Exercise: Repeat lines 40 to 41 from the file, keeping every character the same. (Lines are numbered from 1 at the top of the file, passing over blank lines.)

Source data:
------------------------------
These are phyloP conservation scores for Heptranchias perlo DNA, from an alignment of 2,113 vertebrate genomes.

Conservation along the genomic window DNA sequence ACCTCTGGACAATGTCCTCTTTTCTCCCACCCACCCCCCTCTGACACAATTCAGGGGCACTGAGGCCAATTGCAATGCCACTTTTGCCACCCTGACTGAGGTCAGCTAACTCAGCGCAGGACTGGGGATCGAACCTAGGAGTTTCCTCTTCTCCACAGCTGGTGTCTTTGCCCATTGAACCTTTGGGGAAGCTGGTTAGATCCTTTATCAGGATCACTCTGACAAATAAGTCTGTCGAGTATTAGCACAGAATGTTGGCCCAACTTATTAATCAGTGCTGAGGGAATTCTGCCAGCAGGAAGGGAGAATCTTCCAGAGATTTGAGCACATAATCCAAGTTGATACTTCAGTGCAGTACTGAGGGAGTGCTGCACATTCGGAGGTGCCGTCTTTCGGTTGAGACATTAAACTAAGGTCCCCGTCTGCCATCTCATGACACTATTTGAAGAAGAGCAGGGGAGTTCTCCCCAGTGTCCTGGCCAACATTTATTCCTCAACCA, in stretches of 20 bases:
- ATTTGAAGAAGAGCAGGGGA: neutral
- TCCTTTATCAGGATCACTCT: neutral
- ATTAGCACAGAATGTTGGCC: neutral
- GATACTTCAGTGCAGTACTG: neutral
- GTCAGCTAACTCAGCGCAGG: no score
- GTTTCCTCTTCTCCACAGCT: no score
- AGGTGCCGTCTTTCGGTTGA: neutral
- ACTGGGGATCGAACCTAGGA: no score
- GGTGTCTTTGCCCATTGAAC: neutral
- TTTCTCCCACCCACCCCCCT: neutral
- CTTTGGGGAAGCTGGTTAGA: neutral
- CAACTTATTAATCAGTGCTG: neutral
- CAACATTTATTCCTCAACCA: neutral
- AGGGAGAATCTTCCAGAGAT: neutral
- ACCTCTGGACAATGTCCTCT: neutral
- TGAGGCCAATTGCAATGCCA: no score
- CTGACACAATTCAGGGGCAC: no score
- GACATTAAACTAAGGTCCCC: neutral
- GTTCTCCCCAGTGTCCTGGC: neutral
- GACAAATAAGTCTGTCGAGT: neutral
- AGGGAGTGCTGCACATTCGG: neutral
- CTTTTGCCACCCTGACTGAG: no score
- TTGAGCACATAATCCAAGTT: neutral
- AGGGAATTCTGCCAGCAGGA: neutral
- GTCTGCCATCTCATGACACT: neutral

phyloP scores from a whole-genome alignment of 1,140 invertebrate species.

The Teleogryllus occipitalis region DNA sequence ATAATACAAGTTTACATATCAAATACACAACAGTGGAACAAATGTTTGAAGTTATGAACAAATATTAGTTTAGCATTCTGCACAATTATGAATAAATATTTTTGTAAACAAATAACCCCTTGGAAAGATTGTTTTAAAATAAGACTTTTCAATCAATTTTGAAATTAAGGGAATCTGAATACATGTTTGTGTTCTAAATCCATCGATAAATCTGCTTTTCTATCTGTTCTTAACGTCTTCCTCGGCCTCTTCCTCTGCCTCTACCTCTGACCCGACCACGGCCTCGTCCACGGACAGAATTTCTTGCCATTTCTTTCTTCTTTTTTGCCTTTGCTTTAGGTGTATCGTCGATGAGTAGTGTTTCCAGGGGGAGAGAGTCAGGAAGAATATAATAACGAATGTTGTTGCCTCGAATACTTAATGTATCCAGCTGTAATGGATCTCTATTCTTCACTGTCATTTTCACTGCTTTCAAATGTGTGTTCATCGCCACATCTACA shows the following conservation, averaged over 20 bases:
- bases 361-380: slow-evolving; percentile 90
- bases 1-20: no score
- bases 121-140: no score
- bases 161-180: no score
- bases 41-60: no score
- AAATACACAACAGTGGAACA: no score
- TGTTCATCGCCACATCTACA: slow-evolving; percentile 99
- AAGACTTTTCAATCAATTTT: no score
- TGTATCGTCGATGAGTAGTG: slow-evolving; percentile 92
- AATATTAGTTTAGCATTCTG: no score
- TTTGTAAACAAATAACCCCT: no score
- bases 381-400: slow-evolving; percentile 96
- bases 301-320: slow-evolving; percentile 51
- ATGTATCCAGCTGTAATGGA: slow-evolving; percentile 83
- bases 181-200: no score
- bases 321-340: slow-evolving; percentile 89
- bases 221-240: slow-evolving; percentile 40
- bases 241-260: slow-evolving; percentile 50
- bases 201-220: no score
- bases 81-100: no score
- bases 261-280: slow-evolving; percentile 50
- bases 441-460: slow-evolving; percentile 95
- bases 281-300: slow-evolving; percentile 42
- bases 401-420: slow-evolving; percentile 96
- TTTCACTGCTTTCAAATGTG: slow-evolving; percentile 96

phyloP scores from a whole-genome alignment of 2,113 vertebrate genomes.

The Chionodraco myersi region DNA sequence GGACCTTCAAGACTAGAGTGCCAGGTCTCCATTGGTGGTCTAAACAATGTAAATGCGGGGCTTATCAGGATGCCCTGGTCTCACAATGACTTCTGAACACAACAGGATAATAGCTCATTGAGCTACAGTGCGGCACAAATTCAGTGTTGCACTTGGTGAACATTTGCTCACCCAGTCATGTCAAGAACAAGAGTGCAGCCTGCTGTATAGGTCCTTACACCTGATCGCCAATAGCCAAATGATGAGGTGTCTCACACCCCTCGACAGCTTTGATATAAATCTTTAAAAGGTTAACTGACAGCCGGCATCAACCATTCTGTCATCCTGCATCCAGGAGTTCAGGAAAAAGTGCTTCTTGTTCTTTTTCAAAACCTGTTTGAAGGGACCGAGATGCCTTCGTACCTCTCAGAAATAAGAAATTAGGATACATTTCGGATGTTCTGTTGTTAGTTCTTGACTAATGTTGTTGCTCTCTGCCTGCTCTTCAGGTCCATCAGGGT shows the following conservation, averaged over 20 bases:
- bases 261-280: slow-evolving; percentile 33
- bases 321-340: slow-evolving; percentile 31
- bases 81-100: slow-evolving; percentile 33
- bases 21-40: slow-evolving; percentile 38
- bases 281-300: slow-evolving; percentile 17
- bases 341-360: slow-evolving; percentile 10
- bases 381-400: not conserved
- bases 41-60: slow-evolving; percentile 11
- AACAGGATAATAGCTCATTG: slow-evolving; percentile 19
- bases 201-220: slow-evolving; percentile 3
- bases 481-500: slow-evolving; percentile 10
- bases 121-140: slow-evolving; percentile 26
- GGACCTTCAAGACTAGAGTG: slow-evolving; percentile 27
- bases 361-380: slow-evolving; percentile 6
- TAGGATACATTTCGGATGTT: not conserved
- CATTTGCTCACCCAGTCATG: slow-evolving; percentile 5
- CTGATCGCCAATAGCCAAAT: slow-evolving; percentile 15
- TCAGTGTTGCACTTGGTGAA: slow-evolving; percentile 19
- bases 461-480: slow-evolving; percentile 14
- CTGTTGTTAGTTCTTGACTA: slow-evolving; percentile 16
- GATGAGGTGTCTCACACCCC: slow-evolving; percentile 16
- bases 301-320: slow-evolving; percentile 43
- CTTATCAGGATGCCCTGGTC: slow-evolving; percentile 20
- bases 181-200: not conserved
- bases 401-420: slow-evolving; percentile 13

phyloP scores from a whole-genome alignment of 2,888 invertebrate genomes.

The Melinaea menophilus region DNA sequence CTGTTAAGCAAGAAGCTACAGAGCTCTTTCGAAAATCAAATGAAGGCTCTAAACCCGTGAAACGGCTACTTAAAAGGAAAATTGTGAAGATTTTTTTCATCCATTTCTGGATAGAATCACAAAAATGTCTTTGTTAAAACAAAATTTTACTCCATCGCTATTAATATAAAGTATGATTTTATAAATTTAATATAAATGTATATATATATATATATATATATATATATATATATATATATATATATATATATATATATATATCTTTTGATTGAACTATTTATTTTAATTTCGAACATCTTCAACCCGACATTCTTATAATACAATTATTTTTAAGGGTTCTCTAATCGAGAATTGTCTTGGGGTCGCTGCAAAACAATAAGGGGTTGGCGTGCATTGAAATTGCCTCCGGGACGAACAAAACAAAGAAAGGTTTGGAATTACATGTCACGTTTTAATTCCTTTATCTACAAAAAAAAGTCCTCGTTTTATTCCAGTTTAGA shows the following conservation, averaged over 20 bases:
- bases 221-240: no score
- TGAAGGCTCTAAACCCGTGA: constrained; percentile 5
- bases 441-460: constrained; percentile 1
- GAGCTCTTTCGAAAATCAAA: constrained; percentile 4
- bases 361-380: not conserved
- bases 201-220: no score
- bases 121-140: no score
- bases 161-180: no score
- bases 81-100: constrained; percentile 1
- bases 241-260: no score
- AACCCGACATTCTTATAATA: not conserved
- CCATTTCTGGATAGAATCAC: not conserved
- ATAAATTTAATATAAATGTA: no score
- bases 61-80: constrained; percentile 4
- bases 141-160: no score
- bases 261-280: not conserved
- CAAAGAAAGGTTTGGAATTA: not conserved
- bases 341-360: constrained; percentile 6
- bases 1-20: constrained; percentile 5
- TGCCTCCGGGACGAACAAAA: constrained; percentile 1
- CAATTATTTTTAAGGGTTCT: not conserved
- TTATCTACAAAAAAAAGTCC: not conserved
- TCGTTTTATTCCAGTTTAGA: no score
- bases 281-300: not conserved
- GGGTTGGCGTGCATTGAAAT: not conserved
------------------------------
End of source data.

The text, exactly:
- TTTGTAAACAAATAACCCCT: no score
- bases 381-400: slow-evolving; percentile 96